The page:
In his treatise Southwest Meinig, a Syracuse University professor, attempted to develop a much more documentable presentation on the subject. Now identified as being both "historical geography" and "geographical history," the seminal book focuses on, in Meinig's words, "the changing areal relationships of the several [Indian, Hispano, and Anglo] distinct social groups [of the Southwest], rather than upon contemporary patterns and problems of man and his use of the land." Meinig persuades his readers rather well in his effort to support his belief that "the term 'Southwest' is of course an ethnocentric one." While his treament is somewhat narrow and brief, his methodology is a giant step forward.
More recently, in The Arizona Atlas (1981), two University of Arizona professors, Melvin E. Hecht and Richard W. Reeves, compare the "Traditional Southwest,-the states of Oklahoma, Texas, New Mexico, and Arizona-with the "Contemporary Southwest," "a more limited territory embracing Arizona, New Mexico, and the Rio Grande country of Texas near El Paso." By superimposing maps developed by several Southwest scholars-Ruth F. Hale, 'A Map of Vernacular Regions in America," (1971); John W. Morris, The Southwestern United States (1970); D. W. Meinig The Southwest: Three Peoples in Geographic Change, 1500-1970 (1970); Alvar W. Carlson, "A Bibliography of the Geographers' Contributions to Understanding the American Southwest (Arizona and New Mexico)" (1972); Clifford M. Zierer, ed., California and the Southwest (1956); and Richard L. Nostrand, "The Hispanic- American Borderland: Delimitation of an American Culture Region" (1970)-Hecht and Reeves have created what they call a "coincidence of definitions."
Hecht's and Reeves's overlaid map makes graphic an intensification of definitional agreement that creates a denser regional identity as more definitions overlap. This technique does, it would appear, move toward a consensus of defining a Southwest "heartland." Its composite nature displays a feathering-out of more divergent views as one's eye moves away from the center of the map's dense core toward its less dense, fuzzier periphery. But this method is as troubling as it is satisfying. Canvassing opinions as a technique to establish a region's heartland may be somewhat democratic and eclectic, but it is not necessarily valid or complete. And it stiff lacks a test of "objectivity." Popularity polls do not of themselves establish knowledge.
Even more disconcerting about this issue of "defining the Southwest' is the failure of any writers-or artists or geographers or ethnologists- to be anything more than one- or, occasionally, two-dimensional about it. The various disciplines remain Balkanized about the subject, a treatment not unlike the ten blind men feeling the elephant. This failure to be "crossdisciplinary" and "holistic" strongly characterizes the many diverse studies, popular as well as scholarly, of the region. Rarely do Southwestern historians reveal much familiarity with Southwestern geology or Southwestern novels. Rarely do Southwestern fiction writers seem to have any knowledge about-or any interest in-Southwestern demographics or Southwestern water law, John Nichols's The Milagro Beanfield War notwithstanding.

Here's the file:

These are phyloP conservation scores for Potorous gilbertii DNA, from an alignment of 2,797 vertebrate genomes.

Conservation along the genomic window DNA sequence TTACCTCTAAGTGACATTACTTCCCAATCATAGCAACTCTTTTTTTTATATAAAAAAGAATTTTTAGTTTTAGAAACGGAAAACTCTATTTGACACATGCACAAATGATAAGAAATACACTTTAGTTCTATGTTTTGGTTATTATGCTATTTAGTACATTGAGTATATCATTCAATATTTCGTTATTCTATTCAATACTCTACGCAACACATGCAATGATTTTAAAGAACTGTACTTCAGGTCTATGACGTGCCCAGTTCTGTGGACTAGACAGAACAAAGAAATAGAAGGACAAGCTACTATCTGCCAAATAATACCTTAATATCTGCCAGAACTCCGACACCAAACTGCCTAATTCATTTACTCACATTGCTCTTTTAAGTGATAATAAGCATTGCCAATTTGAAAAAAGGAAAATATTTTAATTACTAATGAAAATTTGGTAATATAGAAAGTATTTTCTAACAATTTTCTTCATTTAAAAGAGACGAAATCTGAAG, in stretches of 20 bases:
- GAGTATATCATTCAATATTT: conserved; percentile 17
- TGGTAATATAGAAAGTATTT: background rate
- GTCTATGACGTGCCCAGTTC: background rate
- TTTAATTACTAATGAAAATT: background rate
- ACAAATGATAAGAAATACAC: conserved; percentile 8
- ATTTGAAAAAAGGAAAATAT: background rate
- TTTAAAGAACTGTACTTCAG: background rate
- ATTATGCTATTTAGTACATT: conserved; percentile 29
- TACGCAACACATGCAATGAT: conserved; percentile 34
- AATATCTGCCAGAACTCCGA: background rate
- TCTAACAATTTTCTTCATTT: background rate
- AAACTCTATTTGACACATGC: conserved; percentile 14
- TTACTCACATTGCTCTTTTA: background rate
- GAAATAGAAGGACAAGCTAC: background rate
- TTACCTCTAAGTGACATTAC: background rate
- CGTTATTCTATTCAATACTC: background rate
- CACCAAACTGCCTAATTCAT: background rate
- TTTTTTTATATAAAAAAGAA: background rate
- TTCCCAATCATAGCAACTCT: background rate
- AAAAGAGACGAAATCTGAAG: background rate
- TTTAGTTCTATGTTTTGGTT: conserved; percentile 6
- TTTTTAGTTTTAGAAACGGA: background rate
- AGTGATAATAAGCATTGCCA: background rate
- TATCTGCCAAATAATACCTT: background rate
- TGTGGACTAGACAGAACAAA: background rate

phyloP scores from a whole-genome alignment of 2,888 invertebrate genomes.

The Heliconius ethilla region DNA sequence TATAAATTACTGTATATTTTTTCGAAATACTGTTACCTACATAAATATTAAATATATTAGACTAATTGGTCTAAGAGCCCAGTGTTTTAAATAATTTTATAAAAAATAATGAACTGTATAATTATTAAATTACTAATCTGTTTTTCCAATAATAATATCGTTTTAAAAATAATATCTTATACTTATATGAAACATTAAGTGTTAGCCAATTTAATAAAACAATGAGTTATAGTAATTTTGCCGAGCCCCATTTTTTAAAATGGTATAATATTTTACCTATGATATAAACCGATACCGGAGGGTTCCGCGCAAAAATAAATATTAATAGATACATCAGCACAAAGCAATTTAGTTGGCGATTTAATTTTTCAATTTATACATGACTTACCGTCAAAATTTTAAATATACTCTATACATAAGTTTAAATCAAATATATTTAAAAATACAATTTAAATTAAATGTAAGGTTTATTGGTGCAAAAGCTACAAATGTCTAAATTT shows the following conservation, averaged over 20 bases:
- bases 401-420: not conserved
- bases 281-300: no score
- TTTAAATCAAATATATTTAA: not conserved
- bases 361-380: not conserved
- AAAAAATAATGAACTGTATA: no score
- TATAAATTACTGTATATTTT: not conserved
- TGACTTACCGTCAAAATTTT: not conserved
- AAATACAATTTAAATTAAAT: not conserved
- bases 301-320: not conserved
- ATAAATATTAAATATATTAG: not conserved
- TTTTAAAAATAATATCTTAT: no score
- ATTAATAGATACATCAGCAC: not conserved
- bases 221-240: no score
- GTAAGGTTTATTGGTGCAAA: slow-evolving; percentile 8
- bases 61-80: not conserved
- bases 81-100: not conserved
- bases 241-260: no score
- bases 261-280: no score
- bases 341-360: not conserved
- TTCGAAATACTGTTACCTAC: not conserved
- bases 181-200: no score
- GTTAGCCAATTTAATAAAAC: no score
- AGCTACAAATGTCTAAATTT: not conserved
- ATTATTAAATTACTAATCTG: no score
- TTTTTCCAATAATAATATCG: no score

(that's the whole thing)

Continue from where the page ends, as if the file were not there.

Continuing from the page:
How many Southwestern archaeologists have read Marguerite Noble's classic Filaree? Arguably the finest novel ever written about Arizona, it ranks, too, as one of the best books on any subject ever written by any native-born Arizonan. Writers of Southwestern history should read Leslie Silko's Ceremony if they care to get into something other than a paternalistic apologist's orientation toward the region's Native Americans. Luci Tapahonso's poetry provides the same warts and wrinkles of contemporary Native American life. Southwestern geographers should read Rudolfo Anaya's Bless Me, Ultima if they want to get another-and fuller-perspective concerning the difference between the Southwest's basin and range area and the Llano Estacado, as well as a more intense understanding about the "presence" of the Pecos River.
Most of the discrete areas of Southwest concern, academic and popular alike, refuse or at least fail to connect the region's reality with the forces, forms, and processes that do the most to dictate the region's destiny, that is to say, its political reality and its politics. In The Milagro Beanfield War, for example, John Nichols reduces politics to the adolescent level of political understanding, with stereotyped greedy and brutish villain-buffoon developers pitted against the humble but wise and wily "good" Mother-Earth people. Frank Waters did a similar thing in The Man Who Killed the Deer.